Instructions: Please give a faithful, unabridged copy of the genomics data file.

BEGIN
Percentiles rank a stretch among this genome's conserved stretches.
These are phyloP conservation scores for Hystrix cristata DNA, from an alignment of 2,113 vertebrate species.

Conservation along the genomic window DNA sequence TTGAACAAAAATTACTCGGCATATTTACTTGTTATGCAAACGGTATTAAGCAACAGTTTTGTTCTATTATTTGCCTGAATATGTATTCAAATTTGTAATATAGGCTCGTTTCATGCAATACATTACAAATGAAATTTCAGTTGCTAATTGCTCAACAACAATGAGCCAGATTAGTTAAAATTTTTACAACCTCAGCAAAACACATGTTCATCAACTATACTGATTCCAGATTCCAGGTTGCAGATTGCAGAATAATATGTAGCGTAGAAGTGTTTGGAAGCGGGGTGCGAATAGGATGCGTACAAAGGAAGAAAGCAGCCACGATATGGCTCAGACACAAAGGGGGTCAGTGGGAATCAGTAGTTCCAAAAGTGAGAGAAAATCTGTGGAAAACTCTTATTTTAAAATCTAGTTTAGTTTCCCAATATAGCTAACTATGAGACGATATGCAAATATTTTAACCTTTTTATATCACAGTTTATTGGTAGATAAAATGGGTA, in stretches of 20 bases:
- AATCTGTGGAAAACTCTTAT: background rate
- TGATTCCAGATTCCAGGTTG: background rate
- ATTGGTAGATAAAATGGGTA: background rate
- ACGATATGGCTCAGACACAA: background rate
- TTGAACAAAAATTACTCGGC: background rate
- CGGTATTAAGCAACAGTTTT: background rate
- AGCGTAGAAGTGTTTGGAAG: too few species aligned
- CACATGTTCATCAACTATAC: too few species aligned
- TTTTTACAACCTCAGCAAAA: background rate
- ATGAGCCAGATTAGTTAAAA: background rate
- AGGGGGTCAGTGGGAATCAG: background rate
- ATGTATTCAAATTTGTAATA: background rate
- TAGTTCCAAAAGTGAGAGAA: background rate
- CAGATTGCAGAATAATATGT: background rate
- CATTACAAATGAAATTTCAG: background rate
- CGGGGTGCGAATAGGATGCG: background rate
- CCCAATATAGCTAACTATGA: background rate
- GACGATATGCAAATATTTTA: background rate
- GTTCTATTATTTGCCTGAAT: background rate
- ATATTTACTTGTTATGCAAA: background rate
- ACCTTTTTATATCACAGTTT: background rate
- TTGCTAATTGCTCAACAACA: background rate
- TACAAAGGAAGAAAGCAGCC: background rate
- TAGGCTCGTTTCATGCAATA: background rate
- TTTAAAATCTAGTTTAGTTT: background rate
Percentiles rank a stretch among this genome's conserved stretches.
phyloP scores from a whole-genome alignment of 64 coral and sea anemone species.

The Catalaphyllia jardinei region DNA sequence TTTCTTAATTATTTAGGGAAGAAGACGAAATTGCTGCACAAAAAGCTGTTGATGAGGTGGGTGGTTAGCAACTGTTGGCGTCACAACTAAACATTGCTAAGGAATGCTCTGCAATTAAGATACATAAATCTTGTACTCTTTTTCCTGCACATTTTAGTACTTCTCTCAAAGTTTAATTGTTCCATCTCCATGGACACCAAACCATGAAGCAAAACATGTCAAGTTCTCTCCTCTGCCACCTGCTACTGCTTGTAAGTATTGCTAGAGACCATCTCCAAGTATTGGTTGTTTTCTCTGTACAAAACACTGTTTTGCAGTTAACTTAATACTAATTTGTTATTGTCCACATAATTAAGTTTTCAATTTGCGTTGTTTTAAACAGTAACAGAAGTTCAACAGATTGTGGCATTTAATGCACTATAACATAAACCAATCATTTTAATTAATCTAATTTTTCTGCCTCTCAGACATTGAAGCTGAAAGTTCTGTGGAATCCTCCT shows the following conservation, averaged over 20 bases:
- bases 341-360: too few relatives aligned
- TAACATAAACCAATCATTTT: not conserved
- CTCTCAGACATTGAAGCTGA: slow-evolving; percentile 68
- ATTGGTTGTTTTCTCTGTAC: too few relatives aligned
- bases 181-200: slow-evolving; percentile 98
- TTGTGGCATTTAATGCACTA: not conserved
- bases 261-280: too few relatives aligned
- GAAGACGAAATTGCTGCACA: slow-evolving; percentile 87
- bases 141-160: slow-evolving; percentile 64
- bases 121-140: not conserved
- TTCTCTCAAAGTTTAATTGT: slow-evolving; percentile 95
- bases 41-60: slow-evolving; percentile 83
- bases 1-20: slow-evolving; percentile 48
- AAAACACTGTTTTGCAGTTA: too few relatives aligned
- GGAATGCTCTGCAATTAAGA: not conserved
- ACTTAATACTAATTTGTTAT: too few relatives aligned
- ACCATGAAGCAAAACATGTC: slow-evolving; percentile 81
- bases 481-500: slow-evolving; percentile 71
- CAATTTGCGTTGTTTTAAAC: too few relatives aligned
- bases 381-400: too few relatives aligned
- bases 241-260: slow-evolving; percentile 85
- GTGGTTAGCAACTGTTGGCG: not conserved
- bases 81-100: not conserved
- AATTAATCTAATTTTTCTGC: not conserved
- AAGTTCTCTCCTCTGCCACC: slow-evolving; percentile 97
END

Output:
Percentiles rank a stretch among this genome's conserved stretches.
These are phyloP conservation scores for Hystrix cristata DNA, from an alignment of 2,113 vertebrate species.

Conservation along the genomic window DNA sequence TTGAACAAAAATTACTCGGCATATTTACTTGTTATGCAAACGGTATTAAGCAACAGTTTTGTTCTATTATTTGCCTGAATATGTATTCAAATTTGTAATATAGGCTCGTTTCATGCAATACATTACAAATGAAATTTCAGTTGCTAATTGCTCAACAACAATGAGCCAGATTAGTTAAAATTTTTACAACCTCAGCAAAACACATGTTCATCAACTATACTGATTCCAGATTCCAGGTTGCAGATTGCAGAATAATATGTAGCGTAGAAGTGTTTGGAAGCGGGGTGCGAATAGGATGCGTACAAAGGAAGAAAGCAGCCACGATATGGCTCAGACACAAAGGGGGTCAGTGGGAATCAGTAGTTCCAAAAGTGAGAGAAAATCTGTGGAAAACTCTTATTTTAAAATCTAGTTTAGTTTCCCAATATAGCTAACTATGAGACGATATGCAAATATTTTAACCTTTTTATATCACAGTTTATTGGTAGATAAAATGGGTA, in stretches of 20 bases:
- AATCTGTGGAAAACTCTTAT: background rate
- TGATTCCAGATTCCAGGTTG: background rate
- ATTGGTAGATAAAATGGGTA: background rate
- ACGATATGGCTCAGACACAA: background rate
- TTGAACAAAAATTACTCGGC: background rate
- CGGTATTAAGCAACAGTTTT: background rate
- AGCGTAGAAGTGTTTGGAAG: too few species aligned
- CACATGTTCATCAACTATAC: too few species aligned
- TTTTTACAACCTCAGCAAAA: background rate
- ATGAGCCAGATTAGTTAAAA: background rate
- AGGGGGTCAGTGGGAATCAG: background rate
- ATGTATTCAAATTTGTAATA: background rate
- TAGTTCCAAAAGTGAGAGAA: background rate
- CAGATTGCAGAATAATATGT: background rate
- CATTACAAATGAAATTTCAG: background rate
- CGGGGTGCGAATAGGATGCG: background rate
- CCCAATATAGCTAACTATGA: background rate
- GACGATATGCAAATATTTTA: background rate
- GTTCTATTATTTGCCTGAAT: background rate
- ATATTTACTTGTTATGCAAA: background rate
- ACCTTTTTATATCACAGTTT: background rate
- TTGCTAATTGCTCAACAACA: background rate
- TACAAAGGAAGAAAGCAGCC: background rate
- TAGGCTCGTTTCATGCAATA: background rate
- TTTAAAATCTAGTTTAGTTT: background rate
Percentiles rank a stretch among this genome's conserved stretches.
phyloP scores from a whole-genome alignment of 64 coral and sea anemone species.

The Catalaphyllia jardinei region DNA sequence TTTCTTAATTATTTAGGGAAGAAGACGAAATTGCTGCACAAAAAGCTGTTGATGAGGTGGGTGGTTAGCAACTGTTGGCGTCACAACTAAACATTGCTAAGGAATGCTCTGCAATTAAGATACATAAATCTTGTACTCTTTTTCCTGCACATTTTAGTACTTCTCTCAAAGTTTAATTGTTCCATCTCCATGGACACCAAACCATGAAGCAAAACATGTCAAGTTCTCTCCTCTGCCACCTGCTACTGCTTGTAAGTATTGCTAGAGACCATCTCCAAGTATTGGTTGTTTTCTCTGTACAAAACACTGTTTTGCAGTTAACTTAATACTAATTTGTTATTGTCCACATAATTAAGTTTTCAATTTGCGTTGTTTTAAACAGTAACAGAAGTTCAACAGATTGTGGCATTTAATGCACTATAACATAAACCAATCATTTTAATTAATCTAATTTTTCTGCCTCTCAGACATTGAAGCTGAAAGTTCTGTGGAATCCTCCT shows the following conservation, averaged over 20 bases:
- bases 341-360: too few relatives aligned
- TAACATAAACCAATCATTTT: not conserved
- CTCTCAGACATTGAAGCTGA: slow-evolving; percentile 68
- ATTGGTTGTTTTCTCTGTAC: too few relatives aligned
- bases 181-200: slow-evolving; percentile 98
- TTGTGGCATTTAATGCACTA: not conserved
- bases 261-280: too few relatives aligned
- GAAGACGAAATTGCTGCACA: slow-evolving; percentile 87
- bases 141-160: slow-evolving; percentile 64
- bases 121-140: not conserved
- TTCTCTCAAAGTTTAATTGT: slow-evolving; percentile 95
- bases 41-60: slow-evolving; percentile 83
- bases 1-20: slow-evolving; percentile 48
- AAAACACTGTTTTGCAGTTA: too few relatives aligned
- GGAATGCTCTGCAATTAAGA: not conserved
- ACTTAATACTAATTTGTTAT: too few relatives aligned
- ACCATGAAGCAAAACATGTC: slow-evolving; percentile 81
- bases 481-500: slow-evolving; percentile 71
- CAATTTGCGTTGTTTTAAAC: too few relatives aligned
- bases 381-400: too few relatives aligned
- bases 241-260: slow-evolving; percentile 85
- GTGGTTAGCAACTGTTGGCG: not conserved
- bases 81-100: not conserved
- AATTAATCTAATTTTTCTGC: not conserved
- AAGTTCTCTCCTCTGCCACC: slow-evolving; percentile 97